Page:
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From the CTN Special Issue of American Journal of Drug and Alcohol Abuse: Read the other articles here.




Strategies for Safety Reporting in Substance Abuse Trials.

American Journal of Drug and Alcohol Abuse 2011;37(5):440-445. [doi: 10.3109/00952990.2011.602996]

Robert Lindblad, MD, FACEP (EMMES Corporation, CTN Clinical Coordinating Center), Maria Campanella, BSN (EMMES Corporation, CTN Clinical Coordinating Center), David Styers (EMMES Corporation, CTN Clinical Coordinating Center), Prasad Kothari, MS (Synergy Enterprises, Inc.), Steven Sparenborg, PhD (Center for the Clinical Trials Network, NIDA), Carmen L. Rosa, MS (Center for the Clinical Trials Network, NIDA).

Reporting all adverse events (AEs) and serious adverse events (SAEs) in substance use disorder (SUD) clinical trials has yielded limited relevant safety information and has been burdensome to research sites. This article describes a new strategy utilizing standard data elements for AE and SAEs that defines a threshold to reduce unnecessary safety reporting burden in SUD clinical trials and describes retrospective review and prospective preliminary data on the strategy’s safety reporting impact. To develop the new strategy, protocols and safety data from 17 National Drug Abuse Treatment Clinical Trials Network (CTN) protocols were reviewed. Retrospective analysis of five of these studies and prospective application to new studies is described. Results found that, across the 17 previously completed trials, a total of 11,220 AEs and 1330 SAEs were reported in the 6737 participants. Wide variability in AE and SAE reporting rates were noted based on trial type and inconsistent reporting strategies. Application of the new, tailored safety strategy retrospectively and prospectively reduces reporting burden of irrelevant safety events.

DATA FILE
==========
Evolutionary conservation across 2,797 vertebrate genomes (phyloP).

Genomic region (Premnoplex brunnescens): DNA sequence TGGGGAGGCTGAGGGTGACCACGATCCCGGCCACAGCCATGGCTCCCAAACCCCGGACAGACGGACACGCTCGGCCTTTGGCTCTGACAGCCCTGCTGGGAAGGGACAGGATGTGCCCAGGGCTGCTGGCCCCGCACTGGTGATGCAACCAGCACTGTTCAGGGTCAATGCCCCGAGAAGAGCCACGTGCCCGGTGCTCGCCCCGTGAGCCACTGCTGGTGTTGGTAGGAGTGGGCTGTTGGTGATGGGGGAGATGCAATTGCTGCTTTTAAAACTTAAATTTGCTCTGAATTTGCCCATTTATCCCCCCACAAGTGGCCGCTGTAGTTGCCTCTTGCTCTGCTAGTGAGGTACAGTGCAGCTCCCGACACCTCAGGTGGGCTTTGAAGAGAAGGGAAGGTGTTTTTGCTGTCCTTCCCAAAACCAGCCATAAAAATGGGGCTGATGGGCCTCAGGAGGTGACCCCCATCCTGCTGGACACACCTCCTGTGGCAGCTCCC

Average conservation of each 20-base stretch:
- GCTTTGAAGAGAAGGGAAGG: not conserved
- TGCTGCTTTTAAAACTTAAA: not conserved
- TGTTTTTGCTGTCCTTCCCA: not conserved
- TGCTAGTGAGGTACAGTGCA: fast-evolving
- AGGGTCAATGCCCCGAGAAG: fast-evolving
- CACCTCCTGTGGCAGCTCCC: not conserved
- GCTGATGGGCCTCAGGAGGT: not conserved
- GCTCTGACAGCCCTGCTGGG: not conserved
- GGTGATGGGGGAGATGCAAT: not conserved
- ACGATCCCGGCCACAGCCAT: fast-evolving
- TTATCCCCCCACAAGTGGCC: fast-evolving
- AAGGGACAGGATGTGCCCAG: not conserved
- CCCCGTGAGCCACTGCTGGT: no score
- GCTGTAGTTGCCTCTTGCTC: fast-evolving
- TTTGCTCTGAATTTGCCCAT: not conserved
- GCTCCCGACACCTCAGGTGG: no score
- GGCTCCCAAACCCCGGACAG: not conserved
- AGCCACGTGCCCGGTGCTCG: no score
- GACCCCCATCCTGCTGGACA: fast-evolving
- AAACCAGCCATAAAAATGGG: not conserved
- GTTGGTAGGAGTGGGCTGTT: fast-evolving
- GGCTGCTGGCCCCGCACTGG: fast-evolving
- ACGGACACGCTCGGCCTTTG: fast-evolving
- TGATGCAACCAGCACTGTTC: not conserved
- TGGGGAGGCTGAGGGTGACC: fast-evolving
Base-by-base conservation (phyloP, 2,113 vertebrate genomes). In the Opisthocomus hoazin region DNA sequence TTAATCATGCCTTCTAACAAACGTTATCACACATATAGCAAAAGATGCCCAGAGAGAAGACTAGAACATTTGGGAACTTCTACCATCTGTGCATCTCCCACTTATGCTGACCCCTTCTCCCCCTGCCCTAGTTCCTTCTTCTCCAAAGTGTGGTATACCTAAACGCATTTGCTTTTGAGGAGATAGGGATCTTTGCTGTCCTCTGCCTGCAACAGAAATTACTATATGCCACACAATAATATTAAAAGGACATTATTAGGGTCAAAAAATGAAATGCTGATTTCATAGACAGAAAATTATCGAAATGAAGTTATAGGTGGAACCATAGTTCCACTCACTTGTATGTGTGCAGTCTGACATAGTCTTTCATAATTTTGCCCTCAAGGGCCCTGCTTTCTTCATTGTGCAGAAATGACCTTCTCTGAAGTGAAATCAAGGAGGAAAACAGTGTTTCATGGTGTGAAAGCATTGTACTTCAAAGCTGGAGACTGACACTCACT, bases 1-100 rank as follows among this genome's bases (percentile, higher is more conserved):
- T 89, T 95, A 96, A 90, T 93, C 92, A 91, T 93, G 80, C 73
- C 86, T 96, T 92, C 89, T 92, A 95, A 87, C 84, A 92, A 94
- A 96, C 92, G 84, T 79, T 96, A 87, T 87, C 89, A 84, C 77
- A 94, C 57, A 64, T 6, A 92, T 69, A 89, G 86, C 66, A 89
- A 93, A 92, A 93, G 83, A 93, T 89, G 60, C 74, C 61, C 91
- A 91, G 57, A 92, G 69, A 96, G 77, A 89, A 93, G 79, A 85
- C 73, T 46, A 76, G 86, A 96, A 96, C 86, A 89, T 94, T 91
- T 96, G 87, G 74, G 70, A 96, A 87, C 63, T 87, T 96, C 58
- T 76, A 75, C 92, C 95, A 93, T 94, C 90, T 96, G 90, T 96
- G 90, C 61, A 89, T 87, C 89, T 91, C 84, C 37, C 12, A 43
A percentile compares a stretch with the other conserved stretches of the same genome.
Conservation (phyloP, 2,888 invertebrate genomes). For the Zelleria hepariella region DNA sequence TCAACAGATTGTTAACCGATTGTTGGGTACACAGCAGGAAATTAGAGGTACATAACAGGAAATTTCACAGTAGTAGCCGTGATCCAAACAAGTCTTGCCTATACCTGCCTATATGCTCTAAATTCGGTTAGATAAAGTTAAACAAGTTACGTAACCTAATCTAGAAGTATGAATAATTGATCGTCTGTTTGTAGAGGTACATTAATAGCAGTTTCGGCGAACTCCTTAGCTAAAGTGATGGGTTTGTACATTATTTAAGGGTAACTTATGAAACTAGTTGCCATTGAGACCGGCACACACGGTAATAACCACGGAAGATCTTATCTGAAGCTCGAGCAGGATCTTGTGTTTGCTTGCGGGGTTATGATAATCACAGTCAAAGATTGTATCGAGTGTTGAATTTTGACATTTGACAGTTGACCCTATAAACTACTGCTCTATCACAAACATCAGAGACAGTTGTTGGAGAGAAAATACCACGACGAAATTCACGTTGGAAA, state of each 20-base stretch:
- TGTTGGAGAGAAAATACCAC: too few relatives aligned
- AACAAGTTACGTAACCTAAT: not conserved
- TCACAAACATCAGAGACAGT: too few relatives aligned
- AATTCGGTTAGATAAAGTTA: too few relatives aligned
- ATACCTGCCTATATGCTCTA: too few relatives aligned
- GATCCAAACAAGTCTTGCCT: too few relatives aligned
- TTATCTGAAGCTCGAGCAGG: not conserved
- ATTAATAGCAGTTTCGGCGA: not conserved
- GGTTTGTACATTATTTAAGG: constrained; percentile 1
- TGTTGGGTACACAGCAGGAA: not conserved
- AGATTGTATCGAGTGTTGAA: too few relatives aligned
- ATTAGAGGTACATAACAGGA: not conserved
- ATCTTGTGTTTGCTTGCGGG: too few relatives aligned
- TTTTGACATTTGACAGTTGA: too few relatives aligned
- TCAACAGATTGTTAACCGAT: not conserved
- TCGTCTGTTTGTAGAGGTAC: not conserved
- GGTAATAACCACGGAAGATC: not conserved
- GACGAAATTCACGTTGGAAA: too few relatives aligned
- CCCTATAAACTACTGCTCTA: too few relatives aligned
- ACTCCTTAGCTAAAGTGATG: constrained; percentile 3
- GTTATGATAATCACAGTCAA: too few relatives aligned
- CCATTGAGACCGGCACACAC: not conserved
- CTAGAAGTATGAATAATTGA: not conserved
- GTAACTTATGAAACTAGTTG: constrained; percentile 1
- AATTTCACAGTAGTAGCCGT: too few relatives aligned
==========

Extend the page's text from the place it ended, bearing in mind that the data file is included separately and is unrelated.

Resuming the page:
Conclusions: Comparison of the previous reporting strategies used in SUD trials to the new strategy demonstrates a more consistent safety system with a reduction in safety reporting burden while maintaining appropriate safety monitoring. Safety assessments should be tailored to the participant risks based on the trial intervention. The current strategies could be applied to safety assessments across all clinical trials in SUDs (both behavioral or pharmacological), reducing burden, improving quality and relevance of safety data collected, and promoting comparability of safety data gathered across similar types of trials. (Article (Peer-Reviewed), PDF, English, 2011)

Keywords: Adverse events | Behavior therapy | CTN platform/ancillary study | Pharmacological therapy | Research design | Safety reporting | American Journal of Drug and Alcohol Abuse (journal)

Document No: 736, PMID: 21854288, NIHMS No.:NIHMS349048

Submitted by CTN Dissemination Librarians, 8/23/2011.


Campanella, Maria mail
Kothari, Prasad mail
Lindblad, Robert mail
Rosa, Carmen L. mail
Sparenborg, Steven mail
Styers, David

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Supported by a grant from the National Institute on Drug Abuse to the University of Washington Alcohol and Drug Abuse Institute.
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